6. I didn’t seek admission to any really big name schools. However, one of my friends attended law school at Yale and HATED it! I have two brilliant nephews who could do whatever they want and attend almost any school, but don’t even aspire to attend college. I don’t get it. Another great post, Adele. Thank you!

    Hugs from Ecuador,

    • As I said, no school is the right school for everyone and maybe college isn’t the right choice for everyone. I wanted to be the next Barbra Streisand; instead I wound up being a real estate lawyer/stand up comic/writer/advocate for the homeless. The choices we make-or don’t make- at 17 shouldn’t define us. Thanks for the kind words Kathy!

  7. I couldn’t afford the “school of my choice” even with the partial scholarship they offered so I ended up at the local state university. I think the $$$ gap is a bigger issue than the acceptance gap. Have you finished paying off your student loans yet?Percentages are spots per applicants. If you have 2000 spots and 3000 applicants that’s a great acceptance rates. If you have 2000 spots and 42000 applicants you have an ivy league nightmare. – And have you looked at what high school students put out for personal essays? (Not yours of course) At least half of those applications are tossed just to save the reading. I can’t say as I entirely blame them for that.

    • Gosh I hate to sound like an apologist for the Ivy League, but few other schools offer as much financial aid as they do (seriously, families earning under $65-80G pay $0!). The $$$s can seem daunting though. And as a volunteer in the admissions process for 20 years, I’m afraid I have to contradict your thought that applications are tossed (trust me, every single one gets read, even the “Not a Chance” ones!). I’m just glad I never have to go through it again!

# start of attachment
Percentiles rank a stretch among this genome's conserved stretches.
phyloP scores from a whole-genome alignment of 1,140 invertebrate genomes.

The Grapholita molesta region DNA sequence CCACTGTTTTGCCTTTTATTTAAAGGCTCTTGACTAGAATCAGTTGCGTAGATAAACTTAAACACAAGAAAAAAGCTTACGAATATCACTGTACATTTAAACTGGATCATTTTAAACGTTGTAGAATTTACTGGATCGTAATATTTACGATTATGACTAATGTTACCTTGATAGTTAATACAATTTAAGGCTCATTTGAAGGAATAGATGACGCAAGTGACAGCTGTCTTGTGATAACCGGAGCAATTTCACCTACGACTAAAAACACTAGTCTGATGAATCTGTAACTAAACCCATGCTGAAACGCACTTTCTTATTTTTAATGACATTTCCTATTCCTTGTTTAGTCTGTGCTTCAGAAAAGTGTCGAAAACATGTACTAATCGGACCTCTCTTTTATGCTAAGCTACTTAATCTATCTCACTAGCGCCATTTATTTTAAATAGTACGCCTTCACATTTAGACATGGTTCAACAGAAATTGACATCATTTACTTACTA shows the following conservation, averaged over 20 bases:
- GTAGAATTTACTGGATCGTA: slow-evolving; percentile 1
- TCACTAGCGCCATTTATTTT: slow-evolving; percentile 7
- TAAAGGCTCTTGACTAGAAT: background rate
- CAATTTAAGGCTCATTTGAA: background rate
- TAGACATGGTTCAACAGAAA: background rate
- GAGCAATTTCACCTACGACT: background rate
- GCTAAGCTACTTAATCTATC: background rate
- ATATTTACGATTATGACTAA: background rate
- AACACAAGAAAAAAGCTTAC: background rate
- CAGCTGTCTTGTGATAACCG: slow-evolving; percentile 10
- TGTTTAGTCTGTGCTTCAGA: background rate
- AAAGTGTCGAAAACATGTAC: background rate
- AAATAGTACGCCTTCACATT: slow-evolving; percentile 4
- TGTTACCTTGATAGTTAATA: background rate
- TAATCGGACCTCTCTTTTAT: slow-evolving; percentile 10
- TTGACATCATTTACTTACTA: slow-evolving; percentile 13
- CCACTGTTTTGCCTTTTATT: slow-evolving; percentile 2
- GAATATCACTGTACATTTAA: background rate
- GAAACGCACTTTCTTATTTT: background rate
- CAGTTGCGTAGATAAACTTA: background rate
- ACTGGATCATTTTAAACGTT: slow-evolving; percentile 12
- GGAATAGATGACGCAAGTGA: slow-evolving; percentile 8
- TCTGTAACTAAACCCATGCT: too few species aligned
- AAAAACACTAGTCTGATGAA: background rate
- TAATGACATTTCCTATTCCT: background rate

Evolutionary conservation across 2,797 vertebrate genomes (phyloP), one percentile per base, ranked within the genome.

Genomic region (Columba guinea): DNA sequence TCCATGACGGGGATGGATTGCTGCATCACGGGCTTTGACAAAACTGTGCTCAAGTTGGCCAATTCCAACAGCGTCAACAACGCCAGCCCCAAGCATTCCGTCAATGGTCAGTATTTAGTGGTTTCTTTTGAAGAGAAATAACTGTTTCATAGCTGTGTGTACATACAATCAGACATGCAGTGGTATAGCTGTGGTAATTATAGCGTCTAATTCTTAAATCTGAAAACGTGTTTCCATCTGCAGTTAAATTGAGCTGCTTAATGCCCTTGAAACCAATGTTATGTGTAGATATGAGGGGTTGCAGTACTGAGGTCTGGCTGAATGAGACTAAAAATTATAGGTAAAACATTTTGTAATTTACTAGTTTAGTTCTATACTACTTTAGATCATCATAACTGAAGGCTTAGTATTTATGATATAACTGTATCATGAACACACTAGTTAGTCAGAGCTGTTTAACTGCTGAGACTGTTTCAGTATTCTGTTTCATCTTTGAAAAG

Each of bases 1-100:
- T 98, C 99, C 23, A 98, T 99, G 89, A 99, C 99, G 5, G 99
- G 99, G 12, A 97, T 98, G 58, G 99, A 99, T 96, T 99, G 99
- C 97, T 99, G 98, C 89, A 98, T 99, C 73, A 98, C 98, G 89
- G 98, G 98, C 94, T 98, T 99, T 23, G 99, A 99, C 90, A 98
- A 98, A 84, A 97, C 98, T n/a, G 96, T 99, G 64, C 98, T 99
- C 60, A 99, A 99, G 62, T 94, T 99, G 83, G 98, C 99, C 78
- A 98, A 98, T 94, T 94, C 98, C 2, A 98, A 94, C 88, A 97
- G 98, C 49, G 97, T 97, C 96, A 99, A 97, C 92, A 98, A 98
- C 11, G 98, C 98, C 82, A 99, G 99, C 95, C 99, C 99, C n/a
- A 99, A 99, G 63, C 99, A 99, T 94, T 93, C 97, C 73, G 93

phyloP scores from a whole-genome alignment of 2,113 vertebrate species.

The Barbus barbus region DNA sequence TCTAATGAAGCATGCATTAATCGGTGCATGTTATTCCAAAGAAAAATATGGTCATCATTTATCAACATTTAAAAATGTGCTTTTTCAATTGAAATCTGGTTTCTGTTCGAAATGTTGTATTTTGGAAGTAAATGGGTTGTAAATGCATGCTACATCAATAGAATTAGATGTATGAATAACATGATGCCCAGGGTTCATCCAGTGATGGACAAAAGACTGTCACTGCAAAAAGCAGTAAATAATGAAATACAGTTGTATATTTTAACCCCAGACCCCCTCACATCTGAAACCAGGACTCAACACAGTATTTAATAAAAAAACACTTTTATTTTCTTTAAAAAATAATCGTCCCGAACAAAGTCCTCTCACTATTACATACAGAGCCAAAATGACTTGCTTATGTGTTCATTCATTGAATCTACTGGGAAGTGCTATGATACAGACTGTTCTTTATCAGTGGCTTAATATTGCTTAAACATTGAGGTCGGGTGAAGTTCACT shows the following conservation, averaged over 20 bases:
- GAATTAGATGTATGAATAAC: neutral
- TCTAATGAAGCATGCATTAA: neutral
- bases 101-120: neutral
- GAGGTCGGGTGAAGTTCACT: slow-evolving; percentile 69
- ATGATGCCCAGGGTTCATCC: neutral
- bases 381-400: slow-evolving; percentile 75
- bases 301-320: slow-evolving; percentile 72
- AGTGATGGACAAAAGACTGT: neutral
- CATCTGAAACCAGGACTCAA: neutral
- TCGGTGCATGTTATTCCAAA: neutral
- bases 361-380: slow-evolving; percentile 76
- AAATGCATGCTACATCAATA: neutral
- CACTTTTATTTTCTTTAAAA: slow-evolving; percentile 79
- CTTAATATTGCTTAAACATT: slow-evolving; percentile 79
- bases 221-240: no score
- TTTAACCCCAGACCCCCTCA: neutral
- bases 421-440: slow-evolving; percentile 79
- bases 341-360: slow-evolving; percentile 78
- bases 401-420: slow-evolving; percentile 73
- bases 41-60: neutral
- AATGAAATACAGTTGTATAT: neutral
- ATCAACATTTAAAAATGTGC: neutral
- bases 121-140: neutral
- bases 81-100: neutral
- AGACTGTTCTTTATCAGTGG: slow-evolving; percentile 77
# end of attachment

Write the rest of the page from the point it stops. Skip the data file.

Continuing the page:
• That was then this is now. Glad to know someone has to drag through those applications and it’s not me. My daughter opted for a trade school and they worked very closely with her on financial aid.

  8. Hey, if you had to sleep with the dean, I’m gonna tilt my afro to you. I’m sure that’s a bittersweet memory, being that you’re a Schmarvard graduate. Some folk would’ve just dropped out given such a choice.

    • Fortunately, for all involved, I was JOKING about sleeping with the Dean of Admissions (she was sooo not my type…)! ! ! I did indeed get admitted the old fashioned way: I worked my ass off in high school! So hang on to your afro totsymae1011, it’s all good!

  9. An interesting insight. I’m now wondering if this picky picky picky lot will ripple throughout other countries. To be honest. I wouldn’t be surprised. What a shame.

    Regardless. Sometimes the less uppity the college, the more value you get from the experience, and in fact, you more than likely come out far better at writing and summing up simple equations! I’m just saying…

    • With Spell Check and calculators so ubiquitous, do schools even teach writing and simple equations anymore? Maybe I should go back for a refresher course…..

  10. These days, not sure those Ivy schools should be on any radar. I think this a conspiracy, I am not usually one for theories of this nature but I think they are all in on it. Congratulations for being so spectacularly accomplished, truly this is fabulous. Me? I took my GED early, married went on to become a wonderful failure at college till my late twenties, then finally decided to graduate from a local college taking mostly night courses to accommodate my need to work, raise children and take care of a home. We can’t all figure it out early.

    I don’t think college is for everyone at 18.

    This was wonderfully done and I have to thank Monica yet again for your gift of this one.

    • I agree that college is not for every 18 year old, and not every college is right for every kid. My good friend took a very crooked path (5 different colleges, 6 different majors) to a very happy and fulfilled life. Thanks for sharing Your story!